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(E) Croatian Scientists Work on The Bends - Diving
By Nenad N. Bach | Published  03/27/2004 | Science | Unrated
(E) Croatian Scientists Work on The Bends - Diving

 

Croatian Scientists Work on The Bends - in Diving

The following appeared in The New Scientist magazine. John Kraljic
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Diver's pill could fend off the bends

17:11 26 March 04

Exclusive from New Scientist Print Edition.

Within a decade, divers will be able to take a pill that allows them to stay under water longer without risking decompression sickness when they get to the surface. That is the prediction of a team that thinks it has stumbled across a totally new way of preventing the bends.

The risk of the bends severely limits how long divers breathing compressed air can stay under water without having to make decompression stops on the way back up. At 30 metres, the safe period is just 20 minutes.

Higher pressures at depth force nitrogen from the air in divers' lungs into their blood and other tissues. If they come up too quickly the decrease in pressure causes bubbles to form, just as they do in champagne when the cork is popped. Effects range from skin rashes to death.

A team at the Norwegian University of Science and Technology in Trondheim set out to investigate anecdotal reports that being fitter reduces a diver's chances of getting the bends.

The team's animal studies showed fitness above a basic level made little difference, but that a bout of intense exercise around 20 hours before a simulated dive in a pressure chamber dramatically reduced bubble formation. "It was an accidental discovery," says team member Alf Brubakk.

Micro bubbles

A burst of exercise seems to work for people, too. Researchers at the University of Split School of Medicine in Croatia asked 12 male divers to do two simulated dives to 18 metres for 80 minutes. They exercised on a treadmill for 40 minutes 24 hours before one of the dives.

Ultrasound imaging of the heart and arteries revealed that the average number of bubbles fell from 0.98 per cubic centimetre of blood on the first dive to 0.22 on the dive after exercise. The bubbles were also much smaller.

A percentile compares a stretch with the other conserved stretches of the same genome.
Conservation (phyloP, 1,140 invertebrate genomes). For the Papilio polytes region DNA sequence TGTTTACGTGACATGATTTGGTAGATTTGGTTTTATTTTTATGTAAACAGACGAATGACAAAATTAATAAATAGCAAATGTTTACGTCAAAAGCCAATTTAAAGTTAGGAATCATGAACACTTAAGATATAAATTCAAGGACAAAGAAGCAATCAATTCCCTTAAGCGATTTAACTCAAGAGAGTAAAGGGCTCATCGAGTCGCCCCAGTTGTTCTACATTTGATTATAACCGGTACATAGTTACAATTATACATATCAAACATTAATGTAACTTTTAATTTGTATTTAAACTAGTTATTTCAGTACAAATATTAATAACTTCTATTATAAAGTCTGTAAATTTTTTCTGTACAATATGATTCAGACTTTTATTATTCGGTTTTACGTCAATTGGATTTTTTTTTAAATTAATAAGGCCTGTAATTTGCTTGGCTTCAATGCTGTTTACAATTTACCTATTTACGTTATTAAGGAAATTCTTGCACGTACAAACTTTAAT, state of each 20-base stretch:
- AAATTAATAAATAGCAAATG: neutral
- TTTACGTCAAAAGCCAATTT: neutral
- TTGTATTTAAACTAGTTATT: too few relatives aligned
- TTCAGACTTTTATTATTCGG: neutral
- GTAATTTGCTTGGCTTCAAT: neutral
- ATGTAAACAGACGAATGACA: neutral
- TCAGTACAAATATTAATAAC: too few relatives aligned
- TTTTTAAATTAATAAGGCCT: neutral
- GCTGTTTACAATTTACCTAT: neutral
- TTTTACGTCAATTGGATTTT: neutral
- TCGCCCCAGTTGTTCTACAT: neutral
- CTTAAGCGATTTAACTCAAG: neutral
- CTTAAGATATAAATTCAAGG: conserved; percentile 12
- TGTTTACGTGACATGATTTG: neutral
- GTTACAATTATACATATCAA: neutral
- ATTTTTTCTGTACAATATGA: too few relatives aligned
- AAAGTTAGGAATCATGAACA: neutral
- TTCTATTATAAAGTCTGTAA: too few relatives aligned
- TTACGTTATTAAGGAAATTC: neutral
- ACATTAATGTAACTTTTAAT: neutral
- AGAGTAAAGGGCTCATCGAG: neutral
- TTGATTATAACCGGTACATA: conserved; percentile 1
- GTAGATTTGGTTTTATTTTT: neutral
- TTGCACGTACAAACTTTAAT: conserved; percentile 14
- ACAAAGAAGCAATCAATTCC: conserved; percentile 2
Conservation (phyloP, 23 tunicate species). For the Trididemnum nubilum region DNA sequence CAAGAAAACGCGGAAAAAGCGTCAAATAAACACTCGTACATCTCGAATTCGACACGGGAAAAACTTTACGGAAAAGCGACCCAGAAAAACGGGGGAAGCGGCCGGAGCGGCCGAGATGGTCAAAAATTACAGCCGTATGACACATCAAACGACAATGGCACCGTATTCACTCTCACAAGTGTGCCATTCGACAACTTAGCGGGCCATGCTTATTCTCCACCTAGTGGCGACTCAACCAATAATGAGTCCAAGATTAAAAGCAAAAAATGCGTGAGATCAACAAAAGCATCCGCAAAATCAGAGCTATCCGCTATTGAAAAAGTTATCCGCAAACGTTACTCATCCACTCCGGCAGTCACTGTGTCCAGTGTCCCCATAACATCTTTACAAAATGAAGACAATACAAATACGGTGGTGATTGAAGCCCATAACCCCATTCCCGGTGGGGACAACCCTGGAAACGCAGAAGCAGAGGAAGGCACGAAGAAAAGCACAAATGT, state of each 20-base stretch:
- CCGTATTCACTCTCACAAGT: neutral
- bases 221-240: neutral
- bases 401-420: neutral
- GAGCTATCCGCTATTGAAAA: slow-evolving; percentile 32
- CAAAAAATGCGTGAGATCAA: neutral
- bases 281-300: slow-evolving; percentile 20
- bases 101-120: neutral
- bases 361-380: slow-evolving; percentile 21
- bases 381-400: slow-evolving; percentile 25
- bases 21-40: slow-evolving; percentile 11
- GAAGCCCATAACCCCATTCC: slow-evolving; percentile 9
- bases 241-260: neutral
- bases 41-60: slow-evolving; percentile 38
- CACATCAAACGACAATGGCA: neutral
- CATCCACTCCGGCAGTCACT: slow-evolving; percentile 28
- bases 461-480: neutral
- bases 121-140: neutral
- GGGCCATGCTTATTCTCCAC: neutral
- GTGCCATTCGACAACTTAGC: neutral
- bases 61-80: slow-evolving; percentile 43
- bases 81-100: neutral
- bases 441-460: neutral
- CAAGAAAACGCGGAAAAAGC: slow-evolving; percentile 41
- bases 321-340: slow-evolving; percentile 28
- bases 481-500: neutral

The researchers think the exercise session works by eliminating microbubbles, or nuclei, that seed the formation of larger bubbles in the blood. Other work suggests that these microbubbles are attached to the walls of blood vessels, and exercise is known to stimulate the release of nitric oxide (NO), which not only dilates blood vessels but changes their surface properties, making them more slippery.

It is too early to recommend exercise, stresses Zeljko Dujic, head of the Croatian team. "Divers should wait for further studies," he says. And even if it does prove effective and divers are willing to make the effort, exercising in a narrow window of time around 20 hours before each dive is unlikely to be practical.

Totally novel

But if the Norwegian team's theory is right, it might be possible to give divers drugs to mimic the effect of exercise.

In fact, the team has now shown that giving mice an NO-releasing drug, or NO itself, reduces bubble formation. All the latest results appear in The Journal of Physiology (vol 555, p 588, p 637 and p 825).

"This is a totally novel approach," says Brubakk. Until now, all the ways of preventing the bends, such as staying within safe limits, ascending in stages or breathing gas mixtures with less nitrogen, have been designed to limit or reduce the levels of nitrogen in the body. But if you can get rid of the nuclei, bubbles cannot form even when the blood is supersaturated with nitrogen.

A drug that helps prevent the bends could be used simply to make diving safer. Some divers get decompression sickness even when they stay within recommended limits.

But Brubakk thinks such a drug would allow divers to go deeper or stay down longer. "It's not dangerous if you can prevent bubble formation," he says. A drug would not prevent bubbles forming in other tissues such as cartilage, he admits, but it is in the blood that bubbles cause the most serious forms of decompression sickness.

Many questions remain to be answered, though. Other researchers say it is plausible that exercise helps eliminate microbubbles, but question whether NO production is really the main factor.

Michael Le Page

© Copyright Reed Business Information Ltd.

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